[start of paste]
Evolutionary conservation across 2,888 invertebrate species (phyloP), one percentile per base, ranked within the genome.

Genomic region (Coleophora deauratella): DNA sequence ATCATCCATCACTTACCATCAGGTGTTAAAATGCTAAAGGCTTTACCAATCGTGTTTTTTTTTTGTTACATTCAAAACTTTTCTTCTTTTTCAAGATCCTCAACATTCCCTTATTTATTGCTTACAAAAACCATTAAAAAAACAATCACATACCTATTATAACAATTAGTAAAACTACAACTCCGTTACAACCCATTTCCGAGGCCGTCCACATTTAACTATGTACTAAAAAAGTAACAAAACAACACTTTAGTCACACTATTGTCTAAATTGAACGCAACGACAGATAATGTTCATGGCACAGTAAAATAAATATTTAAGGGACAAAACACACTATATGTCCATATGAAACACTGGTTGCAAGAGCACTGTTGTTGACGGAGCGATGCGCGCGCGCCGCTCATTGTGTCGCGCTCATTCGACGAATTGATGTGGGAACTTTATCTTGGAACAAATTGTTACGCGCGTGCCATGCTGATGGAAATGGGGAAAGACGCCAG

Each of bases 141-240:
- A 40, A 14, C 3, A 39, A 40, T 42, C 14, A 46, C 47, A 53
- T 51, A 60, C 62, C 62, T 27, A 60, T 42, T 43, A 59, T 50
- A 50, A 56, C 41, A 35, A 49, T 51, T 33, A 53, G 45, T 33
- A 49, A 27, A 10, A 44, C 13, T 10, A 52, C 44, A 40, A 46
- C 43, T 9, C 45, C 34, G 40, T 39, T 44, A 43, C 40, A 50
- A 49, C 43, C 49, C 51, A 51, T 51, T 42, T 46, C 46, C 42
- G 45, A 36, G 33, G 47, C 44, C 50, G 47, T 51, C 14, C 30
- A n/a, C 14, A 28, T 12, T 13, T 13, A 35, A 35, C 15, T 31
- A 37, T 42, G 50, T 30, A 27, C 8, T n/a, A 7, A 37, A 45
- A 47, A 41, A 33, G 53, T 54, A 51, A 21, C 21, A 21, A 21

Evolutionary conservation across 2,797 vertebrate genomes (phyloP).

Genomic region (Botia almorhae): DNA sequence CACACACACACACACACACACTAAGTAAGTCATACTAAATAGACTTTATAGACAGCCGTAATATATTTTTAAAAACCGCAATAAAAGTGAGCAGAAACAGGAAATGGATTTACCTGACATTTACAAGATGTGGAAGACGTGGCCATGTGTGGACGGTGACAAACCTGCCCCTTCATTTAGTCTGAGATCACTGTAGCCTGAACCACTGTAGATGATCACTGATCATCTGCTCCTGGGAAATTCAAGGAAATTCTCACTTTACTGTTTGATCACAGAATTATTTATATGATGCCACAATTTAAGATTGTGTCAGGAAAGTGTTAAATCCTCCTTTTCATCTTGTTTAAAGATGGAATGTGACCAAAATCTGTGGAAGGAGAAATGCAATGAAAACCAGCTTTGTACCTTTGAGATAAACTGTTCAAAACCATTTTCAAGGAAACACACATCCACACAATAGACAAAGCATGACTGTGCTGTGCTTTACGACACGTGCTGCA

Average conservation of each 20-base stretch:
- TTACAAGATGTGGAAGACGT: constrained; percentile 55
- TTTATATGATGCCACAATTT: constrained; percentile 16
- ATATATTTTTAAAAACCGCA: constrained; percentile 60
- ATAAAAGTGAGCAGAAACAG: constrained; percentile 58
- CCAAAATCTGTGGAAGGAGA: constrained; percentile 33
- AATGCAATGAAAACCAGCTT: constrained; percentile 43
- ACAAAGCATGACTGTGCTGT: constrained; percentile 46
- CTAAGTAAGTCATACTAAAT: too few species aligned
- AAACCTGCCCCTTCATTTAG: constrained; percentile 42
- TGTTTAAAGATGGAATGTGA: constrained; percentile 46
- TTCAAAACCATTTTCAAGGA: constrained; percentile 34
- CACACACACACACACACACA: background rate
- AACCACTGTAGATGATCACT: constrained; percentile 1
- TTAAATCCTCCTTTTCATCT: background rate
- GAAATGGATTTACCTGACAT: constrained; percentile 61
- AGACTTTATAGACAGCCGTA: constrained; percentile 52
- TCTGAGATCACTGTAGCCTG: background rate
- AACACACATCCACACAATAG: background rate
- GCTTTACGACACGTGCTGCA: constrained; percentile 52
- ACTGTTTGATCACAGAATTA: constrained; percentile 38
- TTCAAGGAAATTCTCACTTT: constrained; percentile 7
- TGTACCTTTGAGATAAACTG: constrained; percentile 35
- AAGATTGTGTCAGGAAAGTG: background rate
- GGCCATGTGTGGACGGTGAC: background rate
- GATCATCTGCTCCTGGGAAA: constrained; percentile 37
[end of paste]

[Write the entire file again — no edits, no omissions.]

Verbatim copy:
Evolutionary conservation across 2,888 invertebrate species (phyloP), one percentile per base, ranked within the genome.

Genomic region (Coleophora deauratella): DNA sequence ATCATCCATCACTTACCATCAGGTGTTAAAATGCTAAAGGCTTTACCAATCGTGTTTTTTTTTTGTTACATTCAAAACTTTTCTTCTTTTTCAAGATCCTCAACATTCCCTTATTTATTGCTTACAAAAACCATTAAAAAAACAATCACATACCTATTATAACAATTAGTAAAACTACAACTCCGTTACAACCCATTTCCGAGGCCGTCCACATTTAACTATGTACTAAAAAAGTAACAAAACAACACTTTAGTCACACTATTGTCTAAATTGAACGCAACGACAGATAATGTTCATGGCACAGTAAAATAAATATTTAAGGGACAAAACACACTATATGTCCATATGAAACACTGGTTGCAAGAGCACTGTTGTTGACGGAGCGATGCGCGCGCGCCGCTCATTGTGTCGCGCTCATTCGACGAATTGATGTGGGAACTTTATCTTGGAACAAATTGTTACGCGCGTGCCATGCTGATGGAAATGGGGAAAGACGCCAG

Each of bases 141-240:
- A 40, A 14, C 3, A 39, A 40, T 42, C 14, A 46, C 47, A 53
- T 51, A 60, C 62, C 62, T 27, A 60, T 42, T 43, A 59, T 50
- A 50, A 56, C 41, A 35, A 49, T 51, T 33, A 53, G 45, T 33
- A 49, A 27, A 10, A 44, C 13, T 10, A 52, C 44, A 40, A 46
- C 43, T 9, C 45, C 34, G 40, T 39, T 44, A 43, C 40, A 50
- A 49, C 43, C 49, C 51, A 51, T 51, T 42, T 46, C 46, C 42
- G 45, A 36, G 33, G 47, C 44, C 50, G 47, T 51, C 14, C 30
- A n/a, C 14, A 28, T 12, T 13, T 13, A 35, A 35, C 15, T 31
- A 37, T 42, G 50, T 30, A 27, C 8, T n/a, A 7, A 37, A 45
- A 47, A 41, A 33, G 53, T 54, A 51, A 21, C 21, A 21, A 21

Evolutionary conservation across 2,797 vertebrate genomes (phyloP).

Genomic region (Botia almorhae): DNA sequence CACACACACACACACACACACTAAGTAAGTCATACTAAATAGACTTTATAGACAGCCGTAATATATTTTTAAAAACCGCAATAAAAGTGAGCAGAAACAGGAAATGGATTTACCTGACATTTACAAGATGTGGAAGACGTGGCCATGTGTGGACGGTGACAAACCTGCCCCTTCATTTAGTCTGAGATCACTGTAGCCTGAACCACTGTAGATGATCACTGATCATCTGCTCCTGGGAAATTCAAGGAAATTCTCACTTTACTGTTTGATCACAGAATTATTTATATGATGCCACAATTTAAGATTGTGTCAGGAAAGTGTTAAATCCTCCTTTTCATCTTGTTTAAAGATGGAATGTGACCAAAATCTGTGGAAGGAGAAATGCAATGAAAACCAGCTTTGTACCTTTGAGATAAACTGTTCAAAACCATTTTCAAGGAAACACACATCCACACAATAGACAAAGCATGACTGTGCTGTGCTTTACGACACGTGCTGCA

Average conservation of each 20-base stretch:
- TTACAAGATGTGGAAGACGT: constrained; percentile 55
- TTTATATGATGCCACAATTT: constrained; percentile 16
- ATATATTTTTAAAAACCGCA: constrained; percentile 60
- ATAAAAGTGAGCAGAAACAG: constrained; percentile 58
- CCAAAATCTGTGGAAGGAGA: constrained; percentile 33
- AATGCAATGAAAACCAGCTT: constrained; percentile 43
- ACAAAGCATGACTGTGCTGT: constrained; percentile 46
- CTAAGTAAGTCATACTAAAT: too few species aligned
- AAACCTGCCCCTTCATTTAG: constrained; percentile 42
- TGTTTAAAGATGGAATGTGA: constrained; percentile 46
- TTCAAAACCATTTTCAAGGA: constrained; percentile 34
- CACACACACACACACACACA: background rate
- AACCACTGTAGATGATCACT: constrained; percentile 1
- TTAAATCCTCCTTTTCATCT: background rate
- GAAATGGATTTACCTGACAT: constrained; percentile 61
- AGACTTTATAGACAGCCGTA: constrained; percentile 52
- TCTGAGATCACTGTAGCCTG: background rate
- AACACACATCCACACAATAG: background rate
- GCTTTACGACACGTGCTGCA: constrained; percentile 52
- ACTGTTTGATCACAGAATTA: constrained; percentile 38
- TTCAAGGAAATTCTCACTTT: constrained; percentile 7
- TGTACCTTTGAGATAAACTG: constrained; percentile 35
- AAGATTGTGTCAGGAAAGTG: background rate
- GGCCATGTGTGGACGGTGAC: background rate
- GATCATCTGCTCCTGGGAAA: constrained; percentile 37